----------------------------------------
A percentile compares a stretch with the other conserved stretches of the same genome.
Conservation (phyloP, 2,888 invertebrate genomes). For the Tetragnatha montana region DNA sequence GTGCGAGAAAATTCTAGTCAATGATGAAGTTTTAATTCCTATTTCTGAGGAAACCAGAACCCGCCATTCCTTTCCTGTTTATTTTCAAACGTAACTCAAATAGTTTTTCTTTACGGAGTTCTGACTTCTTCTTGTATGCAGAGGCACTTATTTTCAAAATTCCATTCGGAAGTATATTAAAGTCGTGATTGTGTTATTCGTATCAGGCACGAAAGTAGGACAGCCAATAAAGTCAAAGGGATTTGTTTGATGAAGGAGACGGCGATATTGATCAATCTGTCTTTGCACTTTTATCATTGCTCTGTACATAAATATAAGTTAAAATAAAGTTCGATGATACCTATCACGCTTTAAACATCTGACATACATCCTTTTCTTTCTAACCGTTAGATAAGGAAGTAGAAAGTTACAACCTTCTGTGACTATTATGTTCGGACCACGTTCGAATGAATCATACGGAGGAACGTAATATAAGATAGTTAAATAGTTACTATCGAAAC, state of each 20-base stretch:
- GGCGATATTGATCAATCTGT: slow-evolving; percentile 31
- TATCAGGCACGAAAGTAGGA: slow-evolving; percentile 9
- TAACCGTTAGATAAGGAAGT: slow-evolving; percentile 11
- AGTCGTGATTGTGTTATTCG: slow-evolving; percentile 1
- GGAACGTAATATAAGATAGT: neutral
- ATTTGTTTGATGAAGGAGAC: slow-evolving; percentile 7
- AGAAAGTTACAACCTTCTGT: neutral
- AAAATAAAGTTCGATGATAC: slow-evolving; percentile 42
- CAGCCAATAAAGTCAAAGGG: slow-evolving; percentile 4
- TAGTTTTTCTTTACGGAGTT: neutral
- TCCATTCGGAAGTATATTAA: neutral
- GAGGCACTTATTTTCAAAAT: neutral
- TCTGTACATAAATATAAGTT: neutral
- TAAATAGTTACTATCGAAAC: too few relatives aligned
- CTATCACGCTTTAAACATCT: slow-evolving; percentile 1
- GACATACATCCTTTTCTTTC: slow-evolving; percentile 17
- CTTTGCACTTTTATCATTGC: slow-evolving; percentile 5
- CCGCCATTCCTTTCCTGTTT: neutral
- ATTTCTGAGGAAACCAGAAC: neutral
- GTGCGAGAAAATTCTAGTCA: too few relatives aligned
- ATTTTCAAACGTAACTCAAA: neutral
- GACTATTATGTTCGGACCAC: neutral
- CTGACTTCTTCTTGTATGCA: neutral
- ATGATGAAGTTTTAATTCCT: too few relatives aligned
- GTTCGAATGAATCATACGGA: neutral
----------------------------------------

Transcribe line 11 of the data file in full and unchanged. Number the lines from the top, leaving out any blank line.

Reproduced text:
- CAGCCAATAAAGTCAAAGGG: slow-evolving; percentile 4